WARSAW (Reuters) - After Britain decided to leave the European Union, Emilia Kos, a 31-year-old mother of three from Scunthorpe in eastern England, faced a choice of her own.
She could visit her family in Poland once a year, or she could take a holiday abroad. The plunge in the value of the pound after the June 2016 referendum on EU membership meant she could only afford one.
That, coupled with a fear they are no longer welcome in Scunthorpe, persuaded her to move back to Poland last month, after nine years in Britain.
“A weaker pound meant we had to choose between a holiday and a visit home,” Kos said at her new home in Wroclaw. “We can afford to live in Britain, but it isn’t comfortable to have to tell your family that you won’t come for Christmas because you want to go to Greece.”
She is not alone. Families like hers that headed to Britain after the ex-communist states of eastern Europe joined the EU in 2004 increasingly are heading back.
Economics are one reason. The local economies are booming and unemployment has dropped to record lows. But it’s not the only factor.
“Brexit was an official statement from the Brits: we don’t want you here,” said Szymon Kudzma, a 33-year-old IT specialist who lives in Rushden in Northamptonshire, England. He plans to return to Poland before the end of the year, after 14 years in Britain.
For immigrants like him, the economic benefits of living in the west no longer outweigh a sense of alienation abroad and the hostility toward migrants in Britain. The roughly 800,000 Poles living there fuelled an emotive debate over immigration that helped the “Leave” side win the Brexit vote.
“We could feel Brexit in the air for a long time,” said Kos, who lived in Lincolnshire, a relatively euro-sceptic part of Britain.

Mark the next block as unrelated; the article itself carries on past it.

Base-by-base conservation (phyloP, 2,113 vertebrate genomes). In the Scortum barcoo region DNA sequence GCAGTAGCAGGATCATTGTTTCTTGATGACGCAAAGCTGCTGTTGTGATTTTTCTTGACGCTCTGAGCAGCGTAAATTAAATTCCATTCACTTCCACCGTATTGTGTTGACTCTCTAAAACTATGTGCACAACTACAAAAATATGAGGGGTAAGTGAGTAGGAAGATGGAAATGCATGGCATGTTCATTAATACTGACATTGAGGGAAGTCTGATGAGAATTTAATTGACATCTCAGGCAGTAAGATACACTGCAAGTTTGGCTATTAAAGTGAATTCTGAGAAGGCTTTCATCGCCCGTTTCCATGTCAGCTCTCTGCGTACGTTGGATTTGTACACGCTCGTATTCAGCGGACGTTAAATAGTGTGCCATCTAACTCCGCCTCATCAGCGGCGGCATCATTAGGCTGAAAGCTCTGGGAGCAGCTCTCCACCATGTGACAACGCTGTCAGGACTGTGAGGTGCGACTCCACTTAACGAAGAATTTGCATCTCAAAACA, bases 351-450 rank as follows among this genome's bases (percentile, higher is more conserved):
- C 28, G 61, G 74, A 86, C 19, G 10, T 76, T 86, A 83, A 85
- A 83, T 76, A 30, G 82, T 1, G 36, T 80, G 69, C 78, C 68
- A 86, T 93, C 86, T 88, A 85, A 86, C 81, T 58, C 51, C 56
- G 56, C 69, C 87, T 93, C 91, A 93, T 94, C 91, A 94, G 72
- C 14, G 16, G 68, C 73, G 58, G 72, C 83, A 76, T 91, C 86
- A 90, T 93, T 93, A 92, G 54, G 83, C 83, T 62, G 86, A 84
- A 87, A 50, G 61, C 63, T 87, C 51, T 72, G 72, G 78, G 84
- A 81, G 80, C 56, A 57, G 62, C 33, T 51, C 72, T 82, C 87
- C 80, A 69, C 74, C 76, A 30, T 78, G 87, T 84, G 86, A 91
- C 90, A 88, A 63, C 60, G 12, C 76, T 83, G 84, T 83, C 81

“We felt pressure from the English. A friend of mine wasn’t able to speak Polish at work ... Clients sometimes walked out of my partner’s store when they learned he was Polish.”
UK statistical data showed last month that net migration fell to its lowest in three years in the 12 months to the end of March. The biggest drop came from eight eastern European countries, including Poland and Hungary, that joined the EU in 2004 [nL8N1LA2BH].
In Poland, official data show fewer than 3,000 people registered with the authorities as emigrating to Britain in 2016, down from more than 7,000 in 2014. More than 3,000 Poles registered as returning last year.
“We see very clearly that more and more Poles are coming back to Poland. Our analyses show that this trend has accelerated after the Brexit vote,” said Michal Brzezinski, chief executive at a Polish moving company, Clicktrans.
In the first quarter of 2017, moves to Poland from abroad recorded by Clicktrans were almost three times greater than the moves from Poland abroad. In 2014, more Poles wanted to emigrate than return.
More than 80 percent of moves organized by Clicktrans so far this year between Poland and Britain were returns. Two years ago, the same number emigrated to Britain as came back.
Many of the returnees say the economic calculations don’t add up anymore, even if average wages in Poland are still a fraction of pay in Britain.
The wage gap has narrowed since 2004, unemployment is down to 7 percent from more than 20 percent, and Warsaw’ conservative government introduced child subsidies in 2016.
Britain’s decision to leave the EU has also improved employment prospects at home. London-based banks and other financial services are looking for new bases for some operations in countries that will remain in the EU, such as Poland.
“I don’t think our living standards will change significantly after we return,” said Kudzma, the IT specialist in Northamptonshire. “The IT sector is well-paid in Poland. Our wages will be smaller than in Britain, but the cost of living is lower. The balance should remain the same.”
For many of the returnees, the pound’s decline means their savings are dwindling or the help they send to families in Poland costs more. Sterling has lost 20 percent of its value against the zloty since the Brexit vote and 35 percent since Poland joined the EU, according to Reuters data.
“For us, the worst thing is that we had already been thinking about going back, and the decline of the pound means we lost a lot of money,” said Monika, 35, an accountant living outside of Warsaw while on maternity leave from her UK employer.
Writing by Agnieszka Barteczko, editing by Justyna Pawlak and Larry King